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Congress’ Dual-Track Trainwreck & All the Jellyfish You Can Handle—THE EDGE Congress’ Dual-Track Trainwreck & All the Jellyfish You Can Handle...

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The Edge

Congress’ Dual-Track Trainwreck & All the Jellyfish You Can Handle—THE EDGE

October 15, 2013

By Patrick Reis and Dustin Volz

TODAY IN ONE PARAGRAPH: The House and Senate are engaging in dual-track negotiations today in search of a debt-ceiling deal, but it appears they're stepping on each other's toes. In the Senate, Harry Reid and Republicans appeared close to a deal that would extend the debt ceiling for several months, as well as reopen the government with funding to last through the year's end. But those talks hit a hitch—though not necessarily a fatal one—after details leaked about a separate proposal from House Republicans, which would raise the debt ceiling but again included provisions modifying Obamacare. Now, progress is shaky in the Senate, and the House plan is under siege: Reid declared it a nonstarter in the Senate, and there are questions about whether it could pass the House, as a number of the most conservative Republicans say John Boehner is giving away too much. Stay tuned.


TRACK THE LATEST: Another day, another round of fever-pitched almost-fixes to the shutdown and looming debt-ceiling catastrophe. Keep pace with National Journal's live blog. (NJ)


SCOTUS: The Supreme Court will hear a case challenging the EPA's emissions rules on greenhouse gases. (Adam Liptak, NYT)

OBAMACARE, THE BIG QUESTION: Some exchanges tout impressive numbers of enrollees, yet others are still barely operational. But just exactly how many people total are signed up? (Garance Franke-Ruta, The Atlantic)

OBAMACARE, AN EXPLAINER: Because the Senate's end-the-shutdown proposal would delay the collection of Obamacare's $63 reinsurance program fee—and not the program itself—for one year, insurers might get some unexpected profit in 2014. (Sarah Kliff, WaPo)

TOMORROW IN ONE PARAGRAPH: Both the House and Senate are in session. The House Oversight and House Natural Resources committees will hold a joint hearing to discuss the National Park Service's implementation of the shutdown at 9:30 a.m. Secretary of State John Kerry will meet with Saudi Ambassador to the United States Adel Al-Jubeir at the State Department at 2 p.m.


BLUE STATE, RED ENERGY: Californians love to talk about clean energy, but their state is quietly undergoing a fossil-fuel boom. (Amy Harder, NJ)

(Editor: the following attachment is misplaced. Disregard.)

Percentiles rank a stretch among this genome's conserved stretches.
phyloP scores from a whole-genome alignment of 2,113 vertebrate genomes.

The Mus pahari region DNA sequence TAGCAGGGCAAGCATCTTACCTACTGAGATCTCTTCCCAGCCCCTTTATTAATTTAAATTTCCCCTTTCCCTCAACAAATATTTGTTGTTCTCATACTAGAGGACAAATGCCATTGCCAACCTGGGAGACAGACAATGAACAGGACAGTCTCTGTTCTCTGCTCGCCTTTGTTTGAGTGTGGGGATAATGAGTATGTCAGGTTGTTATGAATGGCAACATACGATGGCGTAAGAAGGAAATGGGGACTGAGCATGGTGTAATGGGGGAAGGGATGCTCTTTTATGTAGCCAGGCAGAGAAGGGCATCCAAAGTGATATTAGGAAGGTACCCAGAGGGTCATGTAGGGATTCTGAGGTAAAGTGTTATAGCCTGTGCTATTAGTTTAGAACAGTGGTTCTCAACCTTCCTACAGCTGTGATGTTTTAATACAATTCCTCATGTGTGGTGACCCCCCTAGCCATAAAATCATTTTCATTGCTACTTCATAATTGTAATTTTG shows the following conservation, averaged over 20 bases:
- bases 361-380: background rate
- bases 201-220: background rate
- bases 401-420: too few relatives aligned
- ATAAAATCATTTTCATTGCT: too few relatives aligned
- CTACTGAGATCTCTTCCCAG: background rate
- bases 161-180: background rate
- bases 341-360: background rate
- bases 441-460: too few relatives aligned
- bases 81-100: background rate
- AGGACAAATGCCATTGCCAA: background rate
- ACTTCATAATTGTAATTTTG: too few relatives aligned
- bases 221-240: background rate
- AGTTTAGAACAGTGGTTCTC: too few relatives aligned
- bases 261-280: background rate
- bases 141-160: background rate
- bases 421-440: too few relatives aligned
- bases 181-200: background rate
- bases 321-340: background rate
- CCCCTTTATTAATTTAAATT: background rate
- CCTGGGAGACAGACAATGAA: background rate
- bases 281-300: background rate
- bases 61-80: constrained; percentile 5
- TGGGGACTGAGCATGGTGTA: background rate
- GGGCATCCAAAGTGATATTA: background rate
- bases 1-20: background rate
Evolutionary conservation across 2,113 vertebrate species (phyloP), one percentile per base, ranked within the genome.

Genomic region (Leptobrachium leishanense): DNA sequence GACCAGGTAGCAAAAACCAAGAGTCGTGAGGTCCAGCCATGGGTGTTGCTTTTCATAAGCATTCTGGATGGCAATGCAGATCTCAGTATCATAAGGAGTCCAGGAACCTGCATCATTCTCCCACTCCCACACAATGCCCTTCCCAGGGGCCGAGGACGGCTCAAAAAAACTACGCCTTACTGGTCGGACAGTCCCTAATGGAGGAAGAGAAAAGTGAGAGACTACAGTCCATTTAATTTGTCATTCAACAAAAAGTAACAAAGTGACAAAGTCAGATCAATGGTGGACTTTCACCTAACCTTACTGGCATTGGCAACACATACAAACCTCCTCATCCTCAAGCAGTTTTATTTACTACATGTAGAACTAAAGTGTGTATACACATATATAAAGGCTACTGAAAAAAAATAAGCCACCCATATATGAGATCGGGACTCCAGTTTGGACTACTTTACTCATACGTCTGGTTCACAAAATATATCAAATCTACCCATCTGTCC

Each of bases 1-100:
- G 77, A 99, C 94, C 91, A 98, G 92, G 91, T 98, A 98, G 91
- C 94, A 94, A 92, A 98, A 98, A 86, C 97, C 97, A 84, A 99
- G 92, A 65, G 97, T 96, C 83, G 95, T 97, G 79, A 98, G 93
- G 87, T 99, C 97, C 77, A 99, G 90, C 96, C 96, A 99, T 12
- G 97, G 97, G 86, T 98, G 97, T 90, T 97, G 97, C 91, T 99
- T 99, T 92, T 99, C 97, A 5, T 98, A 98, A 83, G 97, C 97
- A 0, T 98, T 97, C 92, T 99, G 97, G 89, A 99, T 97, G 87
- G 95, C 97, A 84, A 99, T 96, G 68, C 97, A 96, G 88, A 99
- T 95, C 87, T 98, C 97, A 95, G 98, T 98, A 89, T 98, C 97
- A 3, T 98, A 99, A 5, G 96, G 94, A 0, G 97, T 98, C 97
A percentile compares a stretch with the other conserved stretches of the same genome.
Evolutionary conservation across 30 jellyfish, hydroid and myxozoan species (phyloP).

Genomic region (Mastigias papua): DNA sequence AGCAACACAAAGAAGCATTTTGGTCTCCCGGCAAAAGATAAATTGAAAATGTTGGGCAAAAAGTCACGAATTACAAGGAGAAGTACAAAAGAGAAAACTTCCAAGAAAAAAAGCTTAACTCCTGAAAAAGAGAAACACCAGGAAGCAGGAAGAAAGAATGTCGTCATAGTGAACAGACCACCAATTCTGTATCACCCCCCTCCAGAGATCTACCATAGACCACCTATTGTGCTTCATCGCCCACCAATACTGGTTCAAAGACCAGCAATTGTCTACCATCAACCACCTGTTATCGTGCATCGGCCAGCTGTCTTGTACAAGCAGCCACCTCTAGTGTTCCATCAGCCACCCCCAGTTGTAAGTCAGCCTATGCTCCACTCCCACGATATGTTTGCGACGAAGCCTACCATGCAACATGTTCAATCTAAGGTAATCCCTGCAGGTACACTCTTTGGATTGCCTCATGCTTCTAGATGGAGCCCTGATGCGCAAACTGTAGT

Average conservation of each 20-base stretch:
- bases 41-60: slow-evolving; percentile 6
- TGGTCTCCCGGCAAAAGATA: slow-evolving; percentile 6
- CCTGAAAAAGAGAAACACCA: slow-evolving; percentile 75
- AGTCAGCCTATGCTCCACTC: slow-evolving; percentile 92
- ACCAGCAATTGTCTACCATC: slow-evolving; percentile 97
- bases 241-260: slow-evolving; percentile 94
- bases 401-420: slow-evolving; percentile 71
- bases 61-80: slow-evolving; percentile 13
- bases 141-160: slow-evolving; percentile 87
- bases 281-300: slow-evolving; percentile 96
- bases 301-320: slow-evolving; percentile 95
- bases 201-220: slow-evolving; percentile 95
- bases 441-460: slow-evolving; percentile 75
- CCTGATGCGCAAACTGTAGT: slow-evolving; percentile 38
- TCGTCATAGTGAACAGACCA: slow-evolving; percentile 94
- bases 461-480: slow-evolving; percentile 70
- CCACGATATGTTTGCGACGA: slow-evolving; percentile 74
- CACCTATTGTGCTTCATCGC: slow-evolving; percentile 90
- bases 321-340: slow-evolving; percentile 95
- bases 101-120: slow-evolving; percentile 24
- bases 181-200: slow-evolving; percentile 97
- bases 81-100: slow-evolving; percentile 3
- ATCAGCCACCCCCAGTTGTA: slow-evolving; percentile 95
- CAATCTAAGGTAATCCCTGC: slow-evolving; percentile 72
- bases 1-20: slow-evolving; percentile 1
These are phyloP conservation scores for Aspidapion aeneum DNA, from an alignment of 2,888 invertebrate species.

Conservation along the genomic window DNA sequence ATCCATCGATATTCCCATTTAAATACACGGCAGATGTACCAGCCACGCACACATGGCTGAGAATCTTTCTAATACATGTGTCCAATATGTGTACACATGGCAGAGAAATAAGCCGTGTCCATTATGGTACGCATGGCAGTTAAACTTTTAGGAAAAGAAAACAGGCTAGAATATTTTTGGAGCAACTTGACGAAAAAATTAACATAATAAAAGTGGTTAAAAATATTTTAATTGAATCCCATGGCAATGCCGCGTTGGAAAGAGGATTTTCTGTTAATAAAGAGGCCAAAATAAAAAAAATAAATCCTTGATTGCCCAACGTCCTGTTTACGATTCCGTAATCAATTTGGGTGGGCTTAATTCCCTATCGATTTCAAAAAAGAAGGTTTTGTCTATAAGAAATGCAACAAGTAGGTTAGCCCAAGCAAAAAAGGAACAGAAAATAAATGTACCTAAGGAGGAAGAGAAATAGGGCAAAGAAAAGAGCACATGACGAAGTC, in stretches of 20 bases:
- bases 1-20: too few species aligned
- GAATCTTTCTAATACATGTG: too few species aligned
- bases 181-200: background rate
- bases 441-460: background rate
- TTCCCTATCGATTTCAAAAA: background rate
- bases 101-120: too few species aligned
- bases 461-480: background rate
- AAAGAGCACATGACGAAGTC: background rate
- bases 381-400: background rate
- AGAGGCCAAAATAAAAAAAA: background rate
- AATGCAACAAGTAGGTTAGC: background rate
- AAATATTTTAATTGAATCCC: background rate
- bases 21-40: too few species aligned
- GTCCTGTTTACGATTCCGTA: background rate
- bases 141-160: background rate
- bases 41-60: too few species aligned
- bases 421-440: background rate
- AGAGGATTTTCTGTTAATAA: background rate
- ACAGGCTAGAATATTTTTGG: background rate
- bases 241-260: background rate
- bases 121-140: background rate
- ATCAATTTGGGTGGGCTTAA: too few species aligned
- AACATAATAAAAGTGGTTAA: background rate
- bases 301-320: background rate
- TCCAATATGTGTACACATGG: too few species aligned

THE HOUSE AND SENATE AREN'T SO FAR APART: Democrats still aren't likely to budge due to political considerations, but the most recent offering by Boehner and Co. is, despite some nitpicky changes to Obamacare, very similar policy-wise to the Senate deal. But it's the plans' political differences that are a bridge too far. (Ezra Klein, WaPo)

IRAN: "We no longer want to walk in the dark," Deputy Foreign Minister Abbas Araghchi said in Geneva in reference to his country's isolationism and nuclear program. (Jahn/Heilprin, AP)

MANNING TOLD COLTS TO GET LUCK[Y]: Manning told Colts' owner Jim Irsay to draft Andrew Luck, and—though Manning is currently playing some of the best ball of his career—Irsay says he has no regrets. (Jarrett Bell, USA Today)

FELONY FOR CALIFORNIA DEMOCRAT: Bob Filner, the former congressman and San Diego mayor, pleaded guilty today to felony false imprisonment "by violence, fraud, menace and deceit" and two misdemeanor counts of battery. (Elliot Spagat, AP)

APPLE: Burberry Group's CEO Angela Ahrendts has been poached by the tech giant to lead its retail efforts. (Kathy Gordon, WSJ)

JELLYFISH: They're everywhere, and nothing we can do will stop their invasion of our seas. (Gwynn Guilford, Quartz)


THE REAL IMPACT OF 20-WEEK ABORTION BANS: Recently enacted state law in Arkansas bans women from getting abortions after 20 weeks of pregnancy. Exceptions to states' late-term abortion bans include rape and incest and health emergencies for the mother—but not for severe or even fatal fetal abnormalities. Twelve states and the House have voted to nix abortion after 20 weeks, but mothers often have little idea at that time whether the baby will be healthy, disabled, or live past birth at all. (Beth Reinhard, NJ)

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